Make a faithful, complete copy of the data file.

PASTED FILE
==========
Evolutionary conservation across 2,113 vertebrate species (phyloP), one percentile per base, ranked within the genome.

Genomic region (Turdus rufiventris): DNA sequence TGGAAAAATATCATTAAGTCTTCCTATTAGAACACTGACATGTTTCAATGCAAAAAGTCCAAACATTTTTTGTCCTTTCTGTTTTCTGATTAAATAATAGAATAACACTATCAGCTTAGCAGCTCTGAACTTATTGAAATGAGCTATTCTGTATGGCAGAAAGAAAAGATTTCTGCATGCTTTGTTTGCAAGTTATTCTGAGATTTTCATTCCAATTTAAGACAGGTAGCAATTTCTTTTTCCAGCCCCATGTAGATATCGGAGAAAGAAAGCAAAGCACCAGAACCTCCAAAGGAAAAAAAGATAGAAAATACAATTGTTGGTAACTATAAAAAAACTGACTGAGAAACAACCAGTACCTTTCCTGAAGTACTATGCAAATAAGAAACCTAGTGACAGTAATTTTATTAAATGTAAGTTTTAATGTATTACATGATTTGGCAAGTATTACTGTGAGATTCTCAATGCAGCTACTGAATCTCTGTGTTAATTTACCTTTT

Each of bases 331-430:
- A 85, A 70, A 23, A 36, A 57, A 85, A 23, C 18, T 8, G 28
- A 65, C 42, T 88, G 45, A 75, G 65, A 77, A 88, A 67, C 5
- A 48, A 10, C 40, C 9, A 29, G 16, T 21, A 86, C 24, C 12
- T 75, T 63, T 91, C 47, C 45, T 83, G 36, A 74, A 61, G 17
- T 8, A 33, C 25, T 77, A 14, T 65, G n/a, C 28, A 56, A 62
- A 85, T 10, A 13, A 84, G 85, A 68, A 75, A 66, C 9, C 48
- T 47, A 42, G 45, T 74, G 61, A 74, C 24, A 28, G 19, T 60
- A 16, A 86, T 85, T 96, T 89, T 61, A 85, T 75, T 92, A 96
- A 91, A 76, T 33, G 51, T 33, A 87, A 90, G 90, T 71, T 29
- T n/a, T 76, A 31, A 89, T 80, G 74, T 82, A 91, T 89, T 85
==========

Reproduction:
Evolutionary conservation across 2,113 vertebrate species (phyloP), one percentile per base, ranked within the genome.

Genomic region (Turdus rufiventris): DNA sequence TGGAAAAATATCATTAAGTCTTCCTATTAGAACACTGACATGTTTCAATGCAAAAAGTCCAAACATTTTTTGTCCTTTCTGTTTTCTGATTAAATAATAGAATAACACTATCAGCTTAGCAGCTCTGAACTTATTGAAATGAGCTATTCTGTATGGCAGAAAGAAAAGATTTCTGCATGCTTTGTTTGCAAGTTATTCTGAGATTTTCATTCCAATTTAAGACAGGTAGCAATTTCTTTTTCCAGCCCCATGTAGATATCGGAGAAAGAAAGCAAAGCACCAGAACCTCCAAAGGAAAAAAAGATAGAAAATACAATTGTTGGTAACTATAAAAAAACTGACTGAGAAACAACCAGTACCTTTCCTGAAGTACTATGCAAATAAGAAACCTAGTGACAGTAATTTTATTAAATGTAAGTTTTAATGTATTACATGATTTGGCAAGTATTACTGTGAGATTCTCAATGCAGCTACTGAATCTCTGTGTTAATTTACCTTTT

Each of bases 331-430:
- A 85, A 70, A 23, A 36, A 57, A 85, A 23, C 18, T 8, G 28
- A 65, C 42, T 88, G 45, A 75, G 65, A 77, A 88, A 67, C 5
- A 48, A 10, C 40, C 9, A 29, G 16, T 21, A 86, C 24, C 12
- T 75, T 63, T 91, C 47, C 45, T 83, G 36, A 74, A 61, G 17
- T 8, A 33, C 25, T 77, A 14, T 65, G n/a, C 28, A 56, A 62
- A 85, T 10, A 13, A 84, G 85, A 68, A 75, A 66, C 9, C 48
- T 47, A 42, G 45, T 74, G 61, A 74, C 24, A 28, G 19, T 60
- A 16, A 86, T 85, T 96, T 89, T 61, A 85, T 75, T 92, A 96
- A 91, A 76, T 33, G 51, T 33, A 87, A 90, G 90, T 71, T 29
- T n/a, T 76, A 31, A 89, T 80, G 74, T 82, A 91, T 89, T 85